Foundation of success

Monday, February 12 – 1945
It’s an old Axton that a strong half back line is a first requirement of a successful side. That was the rock on which Liverpool’s success was built. It’s a long time since I saw Harry Kaye serve up such a great exhibition; Laurie Hughes also, was brilliant and Jack Pilling was only the merest shade behind them. Add to that the forcefulness and combination of Liverpool’s speedy five-point attack, and you have the main reasons for Everton’s failure.

The difference between the two teams, was that between a modern stream-lined, Rolls-Royce and an ancient “fivver”. The first gets into top gear quickly and more sweetly and purposefully all the time; the “fivver” goes in fits and starts, and conks out at the most awkward moments. To pursue the motoring analogy Everton’s attack reminded me of a second-hand car which had been titivated up. It had a shining Lawtonian radiator and an old, but usually reliable Stevensonian gearbox, but the plug in the right hand cylinder was rusty and refused to spark, the engine had not been timed and turned, and some of the valves were gummed up.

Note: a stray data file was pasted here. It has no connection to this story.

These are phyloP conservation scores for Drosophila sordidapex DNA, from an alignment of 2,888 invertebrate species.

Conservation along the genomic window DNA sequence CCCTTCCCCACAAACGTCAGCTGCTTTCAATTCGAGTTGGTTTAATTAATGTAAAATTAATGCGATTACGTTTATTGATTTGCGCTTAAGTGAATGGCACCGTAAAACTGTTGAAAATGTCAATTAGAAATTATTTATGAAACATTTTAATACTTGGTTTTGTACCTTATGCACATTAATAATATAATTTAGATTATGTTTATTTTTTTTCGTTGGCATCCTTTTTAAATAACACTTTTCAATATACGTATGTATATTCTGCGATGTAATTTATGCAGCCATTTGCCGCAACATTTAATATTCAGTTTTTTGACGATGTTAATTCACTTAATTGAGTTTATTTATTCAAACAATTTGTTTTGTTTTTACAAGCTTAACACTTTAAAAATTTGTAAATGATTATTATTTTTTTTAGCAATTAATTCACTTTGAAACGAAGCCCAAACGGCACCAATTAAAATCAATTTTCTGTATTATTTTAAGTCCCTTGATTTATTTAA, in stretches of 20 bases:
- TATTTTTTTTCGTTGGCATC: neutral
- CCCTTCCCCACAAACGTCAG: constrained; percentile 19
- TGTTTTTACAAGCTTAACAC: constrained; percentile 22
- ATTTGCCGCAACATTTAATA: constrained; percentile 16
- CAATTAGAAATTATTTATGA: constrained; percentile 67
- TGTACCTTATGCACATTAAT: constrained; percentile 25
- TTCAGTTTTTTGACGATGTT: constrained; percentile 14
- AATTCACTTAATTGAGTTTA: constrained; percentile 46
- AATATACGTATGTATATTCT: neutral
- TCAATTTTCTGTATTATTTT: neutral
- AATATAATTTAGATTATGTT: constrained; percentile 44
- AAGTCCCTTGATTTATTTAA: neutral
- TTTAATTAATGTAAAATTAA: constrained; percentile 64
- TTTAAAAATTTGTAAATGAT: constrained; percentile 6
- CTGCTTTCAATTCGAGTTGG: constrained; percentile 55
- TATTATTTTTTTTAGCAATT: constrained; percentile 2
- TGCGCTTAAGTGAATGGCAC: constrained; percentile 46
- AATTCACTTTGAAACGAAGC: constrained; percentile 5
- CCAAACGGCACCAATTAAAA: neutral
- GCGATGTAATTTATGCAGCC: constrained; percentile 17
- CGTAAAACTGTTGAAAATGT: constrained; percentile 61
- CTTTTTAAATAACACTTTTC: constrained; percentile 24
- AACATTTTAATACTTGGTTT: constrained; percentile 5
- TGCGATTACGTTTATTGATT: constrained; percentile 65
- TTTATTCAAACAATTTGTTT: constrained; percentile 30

Wally Boyes was out of touch with the realities of the day; Alex Stevenson was below bar, Jimmy McIntosh found Jim Harley recovering well from a shaky start, and Tommy Lawton was left to play a lone hand against impossible odds. He found Hughes as big a barrier to progress down the middle as he has met for a long time. Even on the very rare occasions that Lawton outwitted him Liverpool’s backs covered up so well that he never once had a clear passage. It was a thankless task.

Liverpool were well worth their victory and to their board and supporters I don’t doubt that one of the most pleasing features of it was the evidence it gave of the return of that grand team spirit which has served them so well in war-time football but which latterly had not been quite so evident. Though the game could not be rated as one of the most classic of exhibitions, it was full of thrills and excitement and provided tip-top entertainment for 33,265 spectators.
(Liverpool Echo, 12-02-1945)


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